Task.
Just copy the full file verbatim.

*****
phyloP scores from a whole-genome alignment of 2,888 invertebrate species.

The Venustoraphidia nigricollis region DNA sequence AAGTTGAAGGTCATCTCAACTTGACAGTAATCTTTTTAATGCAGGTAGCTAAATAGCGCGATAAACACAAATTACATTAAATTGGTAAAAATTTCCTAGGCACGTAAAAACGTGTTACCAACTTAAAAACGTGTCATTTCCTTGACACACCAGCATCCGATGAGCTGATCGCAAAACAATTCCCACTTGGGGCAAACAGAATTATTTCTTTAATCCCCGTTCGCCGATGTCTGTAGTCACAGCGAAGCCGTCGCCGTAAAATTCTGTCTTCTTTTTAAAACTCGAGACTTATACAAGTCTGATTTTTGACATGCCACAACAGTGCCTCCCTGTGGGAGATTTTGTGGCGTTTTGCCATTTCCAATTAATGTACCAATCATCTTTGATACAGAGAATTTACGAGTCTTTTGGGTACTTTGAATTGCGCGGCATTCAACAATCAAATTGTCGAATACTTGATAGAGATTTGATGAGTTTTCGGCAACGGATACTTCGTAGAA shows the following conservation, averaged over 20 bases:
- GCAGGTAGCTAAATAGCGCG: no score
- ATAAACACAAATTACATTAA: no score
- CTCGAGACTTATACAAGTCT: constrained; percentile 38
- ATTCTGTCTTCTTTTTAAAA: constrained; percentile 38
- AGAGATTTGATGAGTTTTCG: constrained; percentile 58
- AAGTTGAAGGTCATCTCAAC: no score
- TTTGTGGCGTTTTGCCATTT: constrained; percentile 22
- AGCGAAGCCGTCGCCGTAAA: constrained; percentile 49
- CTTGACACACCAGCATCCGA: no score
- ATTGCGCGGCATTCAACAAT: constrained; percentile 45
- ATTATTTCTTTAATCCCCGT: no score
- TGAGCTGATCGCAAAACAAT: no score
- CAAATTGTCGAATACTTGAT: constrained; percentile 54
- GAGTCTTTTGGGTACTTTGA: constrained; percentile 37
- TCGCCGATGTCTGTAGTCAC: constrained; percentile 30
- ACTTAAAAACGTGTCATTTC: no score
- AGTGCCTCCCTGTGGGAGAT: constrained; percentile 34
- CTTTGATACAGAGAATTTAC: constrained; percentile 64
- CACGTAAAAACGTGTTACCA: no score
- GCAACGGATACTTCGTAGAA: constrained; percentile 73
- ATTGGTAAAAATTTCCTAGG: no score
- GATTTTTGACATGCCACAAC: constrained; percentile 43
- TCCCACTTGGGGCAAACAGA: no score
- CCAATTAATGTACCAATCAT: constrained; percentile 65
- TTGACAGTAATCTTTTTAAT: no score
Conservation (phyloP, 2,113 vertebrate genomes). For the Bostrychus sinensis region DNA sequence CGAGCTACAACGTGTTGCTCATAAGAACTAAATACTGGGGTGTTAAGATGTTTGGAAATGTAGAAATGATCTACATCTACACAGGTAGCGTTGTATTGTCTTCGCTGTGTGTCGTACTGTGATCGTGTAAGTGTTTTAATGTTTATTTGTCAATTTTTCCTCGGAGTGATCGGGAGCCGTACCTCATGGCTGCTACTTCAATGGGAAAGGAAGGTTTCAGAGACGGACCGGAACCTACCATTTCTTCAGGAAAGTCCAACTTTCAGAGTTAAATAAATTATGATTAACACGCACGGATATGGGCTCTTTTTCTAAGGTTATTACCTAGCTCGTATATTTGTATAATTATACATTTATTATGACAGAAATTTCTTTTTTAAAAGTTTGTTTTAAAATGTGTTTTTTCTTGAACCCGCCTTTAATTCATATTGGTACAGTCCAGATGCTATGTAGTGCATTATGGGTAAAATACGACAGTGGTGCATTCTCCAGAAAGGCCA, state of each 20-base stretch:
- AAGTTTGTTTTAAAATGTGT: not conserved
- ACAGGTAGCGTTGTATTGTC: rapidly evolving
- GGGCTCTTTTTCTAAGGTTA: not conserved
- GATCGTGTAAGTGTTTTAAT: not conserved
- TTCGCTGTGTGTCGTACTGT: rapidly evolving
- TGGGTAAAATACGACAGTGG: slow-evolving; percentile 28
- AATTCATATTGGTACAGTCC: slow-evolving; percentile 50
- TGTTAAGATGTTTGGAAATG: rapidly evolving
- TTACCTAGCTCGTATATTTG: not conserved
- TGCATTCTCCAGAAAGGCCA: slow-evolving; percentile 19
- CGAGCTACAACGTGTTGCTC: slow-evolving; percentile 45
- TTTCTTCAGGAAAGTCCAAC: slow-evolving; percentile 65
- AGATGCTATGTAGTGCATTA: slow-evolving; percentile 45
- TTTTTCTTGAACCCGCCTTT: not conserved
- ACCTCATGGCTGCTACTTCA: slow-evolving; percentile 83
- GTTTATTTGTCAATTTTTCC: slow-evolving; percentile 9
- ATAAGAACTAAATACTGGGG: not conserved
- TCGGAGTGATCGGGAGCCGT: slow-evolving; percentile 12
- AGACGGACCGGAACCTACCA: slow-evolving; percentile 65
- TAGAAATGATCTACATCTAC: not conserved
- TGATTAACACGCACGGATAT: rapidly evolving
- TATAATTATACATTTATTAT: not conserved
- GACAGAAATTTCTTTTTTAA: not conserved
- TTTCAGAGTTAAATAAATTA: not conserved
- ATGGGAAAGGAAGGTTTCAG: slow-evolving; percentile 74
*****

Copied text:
phyloP scores from a whole-genome alignment of 2,888 invertebrate species.

The Venustoraphidia nigricollis region DNA sequence AAGTTGAAGGTCATCTCAACTTGACAGTAATCTTTTTAATGCAGGTAGCTAAATAGCGCGATAAACACAAATTACATTAAATTGGTAAAAATTTCCTAGGCACGTAAAAACGTGTTACCAACTTAAAAACGTGTCATTTCCTTGACACACCAGCATCCGATGAGCTGATCGCAAAACAATTCCCACTTGGGGCAAACAGAATTATTTCTTTAATCCCCGTTCGCCGATGTCTGTAGTCACAGCGAAGCCGTCGCCGTAAAATTCTGTCTTCTTTTTAAAACTCGAGACTTATACAAGTCTGATTTTTGACATGCCACAACAGTGCCTCCCTGTGGGAGATTTTGTGGCGTTTTGCCATTTCCAATTAATGTACCAATCATCTTTGATACAGAGAATTTACGAGTCTTTTGGGTACTTTGAATTGCGCGGCATTCAACAATCAAATTGTCGAATACTTGATAGAGATTTGATGAGTTTTCGGCAACGGATACTTCGTAGAA shows the following conservation, averaged over 20 bases:
- GCAGGTAGCTAAATAGCGCG: no score
- ATAAACACAAATTACATTAA: no score
- CTCGAGACTTATACAAGTCT: constrained; percentile 38
- ATTCTGTCTTCTTTTTAAAA: constrained; percentile 38
- AGAGATTTGATGAGTTTTCG: constrained; percentile 58
- AAGTTGAAGGTCATCTCAAC: no score
- TTTGTGGCGTTTTGCCATTT: constrained; percentile 22
- AGCGAAGCCGTCGCCGTAAA: constrained; percentile 49
- CTTGACACACCAGCATCCGA: no score
- ATTGCGCGGCATTCAACAAT: constrained; percentile 45
- ATTATTTCTTTAATCCCCGT: no score
- TGAGCTGATCGCAAAACAAT: no score
- CAAATTGTCGAATACTTGAT: constrained; percentile 54
- GAGTCTTTTGGGTACTTTGA: constrained; percentile 37
- TCGCCGATGTCTGTAGTCAC: constrained; percentile 30
- ACTTAAAAACGTGTCATTTC: no score
- AGTGCCTCCCTGTGGGAGAT: constrained; percentile 34
- CTTTGATACAGAGAATTTAC: constrained; percentile 64
- CACGTAAAAACGTGTTACCA: no score
- GCAACGGATACTTCGTAGAA: constrained; percentile 73
- ATTGGTAAAAATTTCCTAGG: no score
- GATTTTTGACATGCCACAAC: constrained; percentile 43
- TCCCACTTGGGGCAAACAGA: no score
- CCAATTAATGTACCAATCAT: constrained; percentile 65
- TTGACAGTAATCTTTTTAAT: no score
Conservation (phyloP, 2,113 vertebrate genomes). For the Bostrychus sinensis region DNA sequence CGAGCTACAACGTGTTGCTCATAAGAACTAAATACTGGGGTGTTAAGATGTTTGGAAATGTAGAAATGATCTACATCTACACAGGTAGCGTTGTATTGTCTTCGCTGTGTGTCGTACTGTGATCGTGTAAGTGTTTTAATGTTTATTTGTCAATTTTTCCTCGGAGTGATCGGGAGCCGTACCTCATGGCTGCTACTTCAATGGGAAAGGAAGGTTTCAGAGACGGACCGGAACCTACCATTTCTTCAGGAAAGTCCAACTTTCAGAGTTAAATAAATTATGATTAACACGCACGGATATGGGCTCTTTTTCTAAGGTTATTACCTAGCTCGTATATTTGTATAATTATACATTTATTATGACAGAAATTTCTTTTTTAAAAGTTTGTTTTAAAATGTGTTTTTTCTTGAACCCGCCTTTAATTCATATTGGTACAGTCCAGATGCTATGTAGTGCATTATGGGTAAAATACGACAGTGGTGCATTCTCCAGAAAGGCCA, state of each 20-base stretch:
- AAGTTTGTTTTAAAATGTGT: not conserved
- ACAGGTAGCGTTGTATTGTC: rapidly evolving
- GGGCTCTTTTTCTAAGGTTA: not conserved
- GATCGTGTAAGTGTTTTAAT: not conserved
- TTCGCTGTGTGTCGTACTGT: rapidly evolving
- TGGGTAAAATACGACAGTGG: slow-evolving; percentile 28
- AATTCATATTGGTACAGTCC: slow-evolving; percentile 50
- TGTTAAGATGTTTGGAAATG: rapidly evolving
- TTACCTAGCTCGTATATTTG: not conserved
- TGCATTCTCCAGAAAGGCCA: slow-evolving; percentile 19
- CGAGCTACAACGTGTTGCTC: slow-evolving; percentile 45
- TTTCTTCAGGAAAGTCCAAC: slow-evolving; percentile 65
- AGATGCTATGTAGTGCATTA: slow-evolving; percentile 45
- TTTTTCTTGAACCCGCCTTT: not conserved
- ACCTCATGGCTGCTACTTCA: slow-evolving; percentile 83
- GTTTATTTGTCAATTTTTCC: slow-evolving; percentile 9
- ATAAGAACTAAATACTGGGG: not conserved
- TCGGAGTGATCGGGAGCCGT: slow-evolving; percentile 12
- AGACGGACCGGAACCTACCA: slow-evolving; percentile 65
- TAGAAATGATCTACATCTAC: not conserved
- TGATTAACACGCACGGATAT: rapidly evolving
- TATAATTATACATTTATTAT: not conserved
- GACAGAAATTTCTTTTTTAA: not conserved
- TTTCAGAGTTAAATAAATTA: not conserved
- ATGGGAAAGGAAGGTTTCAG: slow-evolving; percentile 74